@H_Roarke – You’re wrong. I had my debit card stolen in October, than ran up about $800.00 in charges before I realized it. Bank refunded my money by the next business day. The only thing I had to do was sign an affidavit, and that wasn’t required prior to getting my money back. I had to pay nothing. Not sure how long it’s been since you audited, but I think things may have changed since then. I can tell you first hand it didn’t take that long.

    I bank with Wachovia and they were nothing but helpful, understanding, and did every thing they could to return me my money as soon as they could.

    I agree about writing you pin on your card. Hey, we agreed ;-)

    Deamiter – An average is an average, regardless of whether some have none and other have a lot. It’s not to imply that everyone has $9,000 in debt, but it is an average. I do agree though, it is far too high. These surveys are always very iffy too, as the one’s that quote the lower averages and sponsored by card companies, and the others that skew the other way are sponsored by anti-credit organizations. $8,000 – $9,000 average is a common stat though across many different surveys.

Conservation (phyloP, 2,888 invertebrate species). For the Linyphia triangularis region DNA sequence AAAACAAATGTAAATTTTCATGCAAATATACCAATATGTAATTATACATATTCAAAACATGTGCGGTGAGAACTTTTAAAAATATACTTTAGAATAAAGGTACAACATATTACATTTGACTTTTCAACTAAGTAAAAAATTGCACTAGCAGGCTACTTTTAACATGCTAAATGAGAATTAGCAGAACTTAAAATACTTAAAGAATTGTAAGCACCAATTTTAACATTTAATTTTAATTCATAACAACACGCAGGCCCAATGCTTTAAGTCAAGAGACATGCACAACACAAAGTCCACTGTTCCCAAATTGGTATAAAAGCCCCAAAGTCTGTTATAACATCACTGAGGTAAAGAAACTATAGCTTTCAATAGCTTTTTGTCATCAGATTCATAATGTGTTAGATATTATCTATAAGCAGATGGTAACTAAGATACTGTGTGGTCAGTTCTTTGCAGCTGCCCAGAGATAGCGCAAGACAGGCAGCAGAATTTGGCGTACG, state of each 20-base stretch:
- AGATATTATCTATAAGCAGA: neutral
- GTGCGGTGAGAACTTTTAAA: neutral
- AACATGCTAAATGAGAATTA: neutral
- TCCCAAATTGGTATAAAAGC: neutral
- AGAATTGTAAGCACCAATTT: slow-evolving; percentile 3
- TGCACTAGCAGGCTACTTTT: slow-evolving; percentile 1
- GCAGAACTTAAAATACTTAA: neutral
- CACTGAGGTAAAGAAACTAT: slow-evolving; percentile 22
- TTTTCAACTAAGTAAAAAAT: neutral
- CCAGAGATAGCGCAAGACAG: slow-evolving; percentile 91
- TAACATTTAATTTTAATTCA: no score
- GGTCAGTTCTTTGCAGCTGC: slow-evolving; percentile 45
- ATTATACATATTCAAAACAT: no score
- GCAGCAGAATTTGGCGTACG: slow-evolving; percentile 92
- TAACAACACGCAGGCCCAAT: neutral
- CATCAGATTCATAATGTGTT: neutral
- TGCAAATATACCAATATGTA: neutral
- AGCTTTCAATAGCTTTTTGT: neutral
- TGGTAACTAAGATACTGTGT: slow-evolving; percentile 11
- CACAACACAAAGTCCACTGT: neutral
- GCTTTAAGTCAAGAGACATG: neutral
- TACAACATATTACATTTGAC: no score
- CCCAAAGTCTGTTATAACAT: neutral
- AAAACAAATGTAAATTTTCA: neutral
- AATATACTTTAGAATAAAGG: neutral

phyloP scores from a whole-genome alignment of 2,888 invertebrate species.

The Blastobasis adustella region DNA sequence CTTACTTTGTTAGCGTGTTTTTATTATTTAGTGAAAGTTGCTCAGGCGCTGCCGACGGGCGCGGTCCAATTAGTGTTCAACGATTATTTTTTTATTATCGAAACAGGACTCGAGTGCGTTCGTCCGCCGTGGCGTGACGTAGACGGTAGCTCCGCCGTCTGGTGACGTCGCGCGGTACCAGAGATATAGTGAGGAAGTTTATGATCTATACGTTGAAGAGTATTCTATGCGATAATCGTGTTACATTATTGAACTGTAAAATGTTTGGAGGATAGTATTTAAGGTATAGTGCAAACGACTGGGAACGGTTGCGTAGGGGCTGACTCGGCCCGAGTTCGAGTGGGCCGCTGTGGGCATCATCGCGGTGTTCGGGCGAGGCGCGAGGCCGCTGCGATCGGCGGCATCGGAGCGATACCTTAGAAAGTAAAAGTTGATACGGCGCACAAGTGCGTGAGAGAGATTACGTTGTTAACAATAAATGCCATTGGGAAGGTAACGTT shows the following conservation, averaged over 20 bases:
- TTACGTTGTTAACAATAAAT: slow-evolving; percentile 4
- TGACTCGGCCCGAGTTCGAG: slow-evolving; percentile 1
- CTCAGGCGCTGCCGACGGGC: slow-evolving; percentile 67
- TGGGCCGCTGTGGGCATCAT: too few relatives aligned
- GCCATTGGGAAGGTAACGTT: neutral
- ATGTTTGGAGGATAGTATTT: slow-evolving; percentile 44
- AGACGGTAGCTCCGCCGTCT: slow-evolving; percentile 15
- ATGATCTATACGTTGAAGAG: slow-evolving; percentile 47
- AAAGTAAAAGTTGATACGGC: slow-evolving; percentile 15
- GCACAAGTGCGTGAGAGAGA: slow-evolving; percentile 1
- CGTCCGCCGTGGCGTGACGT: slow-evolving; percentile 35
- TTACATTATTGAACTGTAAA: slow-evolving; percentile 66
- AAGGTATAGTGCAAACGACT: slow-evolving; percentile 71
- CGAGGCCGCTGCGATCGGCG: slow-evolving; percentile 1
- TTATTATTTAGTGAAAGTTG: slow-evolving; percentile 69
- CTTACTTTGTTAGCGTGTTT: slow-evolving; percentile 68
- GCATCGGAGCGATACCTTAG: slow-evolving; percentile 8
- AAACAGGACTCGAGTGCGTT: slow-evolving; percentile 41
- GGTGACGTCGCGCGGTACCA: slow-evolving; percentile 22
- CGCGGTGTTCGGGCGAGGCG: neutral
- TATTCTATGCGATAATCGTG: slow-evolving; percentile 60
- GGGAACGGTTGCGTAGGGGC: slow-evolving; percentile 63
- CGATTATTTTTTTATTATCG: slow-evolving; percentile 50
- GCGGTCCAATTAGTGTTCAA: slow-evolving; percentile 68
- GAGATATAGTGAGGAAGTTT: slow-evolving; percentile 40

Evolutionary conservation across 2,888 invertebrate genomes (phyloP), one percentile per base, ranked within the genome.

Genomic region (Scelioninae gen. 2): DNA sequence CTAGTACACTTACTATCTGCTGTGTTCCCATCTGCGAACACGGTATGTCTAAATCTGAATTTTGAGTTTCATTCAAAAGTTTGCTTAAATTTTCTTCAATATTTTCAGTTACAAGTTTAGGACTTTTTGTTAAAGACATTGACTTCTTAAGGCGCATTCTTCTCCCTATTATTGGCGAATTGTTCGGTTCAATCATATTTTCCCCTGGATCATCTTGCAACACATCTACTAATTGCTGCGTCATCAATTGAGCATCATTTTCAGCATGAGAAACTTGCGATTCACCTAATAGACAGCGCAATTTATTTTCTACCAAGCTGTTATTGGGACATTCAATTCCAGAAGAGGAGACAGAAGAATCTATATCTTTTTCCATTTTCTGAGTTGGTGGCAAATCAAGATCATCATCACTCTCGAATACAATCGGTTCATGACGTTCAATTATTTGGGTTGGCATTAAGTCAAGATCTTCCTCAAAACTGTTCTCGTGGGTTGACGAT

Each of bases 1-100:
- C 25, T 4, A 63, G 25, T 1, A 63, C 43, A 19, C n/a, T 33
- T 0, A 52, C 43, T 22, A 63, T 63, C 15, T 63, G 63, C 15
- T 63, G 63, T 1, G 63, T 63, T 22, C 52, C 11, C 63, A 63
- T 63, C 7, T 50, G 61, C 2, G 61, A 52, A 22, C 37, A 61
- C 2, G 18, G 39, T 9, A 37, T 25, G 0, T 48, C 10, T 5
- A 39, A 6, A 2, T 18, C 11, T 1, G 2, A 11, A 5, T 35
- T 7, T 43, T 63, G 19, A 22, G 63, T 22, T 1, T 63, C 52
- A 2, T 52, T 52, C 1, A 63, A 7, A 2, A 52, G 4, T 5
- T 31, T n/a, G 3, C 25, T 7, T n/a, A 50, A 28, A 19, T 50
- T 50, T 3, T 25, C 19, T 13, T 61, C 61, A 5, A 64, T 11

Thanks to both of you for your thorough and thoughtful comments. It really adds value to my article and hopefully people who find this site will get some great value out it!

  21. justin Says:

    @glblguy: Your bank may have, it didn’t have to. Some will, some won’t. CC companies HAVE TO.